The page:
Unit 1: Understanding Speaking Test
Unit 3: Focus on Fluency & Coherence
Unit 3: Focus on Pronunciation
Unit 6: Focus on Lexical Resource
Unit 5: Focus on Grammatical Range & Accuracy

How to answer how has something changed?

IELTS speaking is very popular for asking you questions where you have to explain the process of change. Although there is no such rule that best describes the way of answering IELTS questions, it is always better for you to know some language tips on How to Answer how has something changed?

When IELTS examiner asks you such question they really have no interest on the content of your answer but construct. They just want to know weather you can use right grammatical structure.

First let’s see some questions under this category

» How have shops changed in your city in the last five years?
How has your hometown changed in recent years?
How have restaurants in your country changed since you were young?

Remember this formula

When the examiner asks you how has something changed? type questions, you must:

  1. Use simple present tense
  2. Control other present tense
  3. Use comparative adjectives

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Step- 1: How has something changed?

The Present Perfect

Language step 1: The Present Perfect
Let’s look at how Sandhya uses the present perfect tense.
Sandhya: I’m from Ho Chi Minh City and it has certainly changed a lot in recent years. Not so long ago, there were lots more low-rise buildings and narrow streets; now the local government has replaced them with tall apartment buildings…They have also put a lot more parks iii the city and have planted thousands of trees…

Notice that Sandhya uses the present perfect accurately to talk about changes that have happened.

Remember that the structure of the present perfect is: have/ has + past participle
She has invested lots of money in a KTV bar.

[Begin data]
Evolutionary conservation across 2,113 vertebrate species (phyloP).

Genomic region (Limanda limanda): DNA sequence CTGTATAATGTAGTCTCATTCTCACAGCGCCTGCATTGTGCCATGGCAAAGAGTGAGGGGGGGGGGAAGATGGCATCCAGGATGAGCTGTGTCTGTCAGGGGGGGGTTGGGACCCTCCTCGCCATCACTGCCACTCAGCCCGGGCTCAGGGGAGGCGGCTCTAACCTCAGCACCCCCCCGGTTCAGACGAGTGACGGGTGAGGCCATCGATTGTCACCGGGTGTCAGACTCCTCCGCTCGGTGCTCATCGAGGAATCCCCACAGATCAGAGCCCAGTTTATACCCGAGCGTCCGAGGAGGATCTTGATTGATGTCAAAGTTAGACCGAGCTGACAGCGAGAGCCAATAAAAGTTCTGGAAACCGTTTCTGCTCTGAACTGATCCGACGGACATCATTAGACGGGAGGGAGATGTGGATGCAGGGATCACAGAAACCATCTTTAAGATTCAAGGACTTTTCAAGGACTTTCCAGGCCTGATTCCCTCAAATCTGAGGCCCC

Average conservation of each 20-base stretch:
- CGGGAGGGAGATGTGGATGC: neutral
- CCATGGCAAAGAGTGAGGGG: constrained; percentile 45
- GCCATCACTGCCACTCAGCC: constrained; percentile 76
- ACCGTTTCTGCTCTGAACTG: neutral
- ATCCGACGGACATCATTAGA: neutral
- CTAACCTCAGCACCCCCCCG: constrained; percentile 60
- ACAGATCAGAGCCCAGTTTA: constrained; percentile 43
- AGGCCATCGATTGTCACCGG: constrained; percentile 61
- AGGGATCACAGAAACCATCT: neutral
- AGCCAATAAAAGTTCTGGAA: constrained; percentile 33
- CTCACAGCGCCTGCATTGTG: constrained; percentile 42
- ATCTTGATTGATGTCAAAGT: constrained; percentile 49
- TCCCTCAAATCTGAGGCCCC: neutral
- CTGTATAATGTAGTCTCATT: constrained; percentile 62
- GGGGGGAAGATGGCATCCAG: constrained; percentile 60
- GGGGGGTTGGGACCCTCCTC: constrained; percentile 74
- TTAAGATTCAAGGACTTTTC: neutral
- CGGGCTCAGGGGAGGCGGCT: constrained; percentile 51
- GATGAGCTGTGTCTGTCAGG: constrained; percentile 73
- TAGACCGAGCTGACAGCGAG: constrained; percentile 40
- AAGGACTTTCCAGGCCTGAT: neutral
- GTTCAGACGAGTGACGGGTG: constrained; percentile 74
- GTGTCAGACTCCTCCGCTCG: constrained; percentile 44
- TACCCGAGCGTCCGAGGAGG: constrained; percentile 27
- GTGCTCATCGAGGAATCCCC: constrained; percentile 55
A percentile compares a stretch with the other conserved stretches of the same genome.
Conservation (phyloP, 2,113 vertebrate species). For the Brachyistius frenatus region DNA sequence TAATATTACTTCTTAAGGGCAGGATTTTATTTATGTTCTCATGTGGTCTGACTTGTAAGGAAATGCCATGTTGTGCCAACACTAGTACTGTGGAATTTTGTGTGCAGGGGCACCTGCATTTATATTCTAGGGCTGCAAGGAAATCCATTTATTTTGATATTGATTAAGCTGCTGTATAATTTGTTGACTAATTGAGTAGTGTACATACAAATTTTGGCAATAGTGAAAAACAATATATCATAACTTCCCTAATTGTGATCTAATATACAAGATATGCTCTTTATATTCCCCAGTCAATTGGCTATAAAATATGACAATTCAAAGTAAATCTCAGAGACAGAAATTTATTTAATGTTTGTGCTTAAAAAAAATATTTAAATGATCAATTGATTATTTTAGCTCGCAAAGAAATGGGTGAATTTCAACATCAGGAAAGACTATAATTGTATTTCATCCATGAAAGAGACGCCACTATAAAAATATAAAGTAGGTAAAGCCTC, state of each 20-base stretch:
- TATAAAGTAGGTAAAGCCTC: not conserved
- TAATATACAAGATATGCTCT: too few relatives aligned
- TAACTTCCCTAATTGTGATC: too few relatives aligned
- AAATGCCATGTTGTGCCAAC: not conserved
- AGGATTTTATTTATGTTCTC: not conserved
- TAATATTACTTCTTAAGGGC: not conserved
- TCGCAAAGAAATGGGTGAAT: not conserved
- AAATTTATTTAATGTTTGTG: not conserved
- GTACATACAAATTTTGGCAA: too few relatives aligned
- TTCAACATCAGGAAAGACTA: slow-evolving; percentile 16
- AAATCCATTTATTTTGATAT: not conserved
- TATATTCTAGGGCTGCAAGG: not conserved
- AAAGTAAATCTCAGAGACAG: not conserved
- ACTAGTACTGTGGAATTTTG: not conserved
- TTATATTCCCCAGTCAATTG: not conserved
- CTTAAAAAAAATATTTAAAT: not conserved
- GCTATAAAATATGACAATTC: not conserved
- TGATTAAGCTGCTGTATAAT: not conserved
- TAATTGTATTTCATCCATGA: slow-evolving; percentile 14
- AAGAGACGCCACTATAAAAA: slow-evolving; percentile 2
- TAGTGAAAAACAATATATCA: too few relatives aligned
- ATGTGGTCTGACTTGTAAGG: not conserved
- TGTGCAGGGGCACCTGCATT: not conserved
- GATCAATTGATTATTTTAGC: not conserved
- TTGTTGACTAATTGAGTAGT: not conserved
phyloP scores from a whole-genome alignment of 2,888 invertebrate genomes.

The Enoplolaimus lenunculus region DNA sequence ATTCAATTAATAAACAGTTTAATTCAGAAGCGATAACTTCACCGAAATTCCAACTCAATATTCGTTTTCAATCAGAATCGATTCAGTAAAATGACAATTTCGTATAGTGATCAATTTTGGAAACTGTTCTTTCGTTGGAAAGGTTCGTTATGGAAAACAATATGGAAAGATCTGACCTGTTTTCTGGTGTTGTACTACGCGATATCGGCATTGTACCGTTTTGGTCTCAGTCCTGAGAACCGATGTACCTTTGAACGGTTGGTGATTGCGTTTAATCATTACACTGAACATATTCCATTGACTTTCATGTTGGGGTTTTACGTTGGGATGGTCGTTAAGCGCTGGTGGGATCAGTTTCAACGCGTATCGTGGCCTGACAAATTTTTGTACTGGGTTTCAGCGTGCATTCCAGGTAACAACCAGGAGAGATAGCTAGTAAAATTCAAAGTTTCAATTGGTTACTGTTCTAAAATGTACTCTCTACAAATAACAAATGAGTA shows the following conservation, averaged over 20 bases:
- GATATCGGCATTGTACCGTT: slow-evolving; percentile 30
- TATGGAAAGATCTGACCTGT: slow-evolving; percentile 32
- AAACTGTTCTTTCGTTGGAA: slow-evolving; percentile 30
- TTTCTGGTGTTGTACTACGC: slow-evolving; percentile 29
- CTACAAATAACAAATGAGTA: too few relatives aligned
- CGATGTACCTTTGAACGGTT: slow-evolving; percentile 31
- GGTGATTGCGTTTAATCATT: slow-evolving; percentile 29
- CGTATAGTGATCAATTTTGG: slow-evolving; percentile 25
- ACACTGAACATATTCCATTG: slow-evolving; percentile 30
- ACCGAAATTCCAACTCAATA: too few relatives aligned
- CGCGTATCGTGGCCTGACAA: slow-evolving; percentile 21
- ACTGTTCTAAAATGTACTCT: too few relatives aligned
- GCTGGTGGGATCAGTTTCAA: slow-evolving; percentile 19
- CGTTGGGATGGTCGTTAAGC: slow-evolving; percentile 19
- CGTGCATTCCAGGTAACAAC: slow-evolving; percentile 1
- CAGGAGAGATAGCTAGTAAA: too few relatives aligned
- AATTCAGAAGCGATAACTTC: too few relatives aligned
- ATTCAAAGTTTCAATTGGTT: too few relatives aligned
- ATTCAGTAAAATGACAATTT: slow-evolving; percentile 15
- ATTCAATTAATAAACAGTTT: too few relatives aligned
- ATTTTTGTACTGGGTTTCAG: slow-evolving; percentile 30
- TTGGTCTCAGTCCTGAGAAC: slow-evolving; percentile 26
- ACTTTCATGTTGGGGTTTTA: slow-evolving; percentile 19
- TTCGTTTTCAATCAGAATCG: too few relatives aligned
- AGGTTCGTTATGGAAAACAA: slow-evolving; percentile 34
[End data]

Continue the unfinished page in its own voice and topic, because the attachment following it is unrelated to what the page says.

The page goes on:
The government has spent lots of money on public transport recently.
The traffic situation has become a lot worse in the last few years.

Step- 2: How has something changed?

The Past Simple & Present Simple

Language step 2 The Past Simple & Present Simple
Let’s look at how Arvan use the past simple and present simple tenses.
Arvan: Not so long ago, there were lots more low-rise buildings and narrow streets …The streets are now much wider than before…the city is more beautiful.

This may seem like a very simple language point, but many students get a low score on the test for making basic mistakes with these tenses.

Look at some example sentences that use these tenses to talk about changes:
 My town was small; now it is quite big.
» The streets used to be very quiet; now they are noisy.
» The shops sold poor-quality clothes; now they sell the latest designer fashions.
» Before many people ate at small eateries or night markets, but now people choose more expensive restaurants.

Step- 3: How has something changed?

Comparative Adjectives

Language step 3: Comparative Adjectives
Let’s take a look at how this IELTS candidate, David, uses comparative adjectives.
David: …now the local government has replaced them with tall apartment buildings with better facilities…The streets are now much wider than before. They have also put a lot more parks in the city and have planted thousands of trees in the streets, so the city is more beautiful.

Notice how David uses a lot of comparatives to explain how their cities have changed and to express whether those changes are good or bad. This is a very important part of your answer, so now let’s review comparatives.

Comparative adjectives: We add -er at the end of the adjective, or we add more before the adjective.
To form the comparative of an adjective, you should:
add -er if the adjective is one syllable long.
add -ier if the adjective is two syllables long and ends in -y.
add more before the adjective if it is two or more syllables long.

Comparative structure
In comparing the past to the present, it is also useful to remember this structure:
X + is/are + comparative adjective + than + time in the past
 My city is prettier than it was ten years ago.
» The university library is much better stocked now than it was before.
» The city is a lot greener than it was when I was a child.

To Conclude: How has something changed?

Step 1: Use the present perfect tense.
Since I was young, my town has changed in a lot of ways.
Step 2: Control other simple tenses like past and present.
My town was small. Now it is quite big.
Step 3: Use comparative adjectives.
The streets are wider and the traffic is heavier than before

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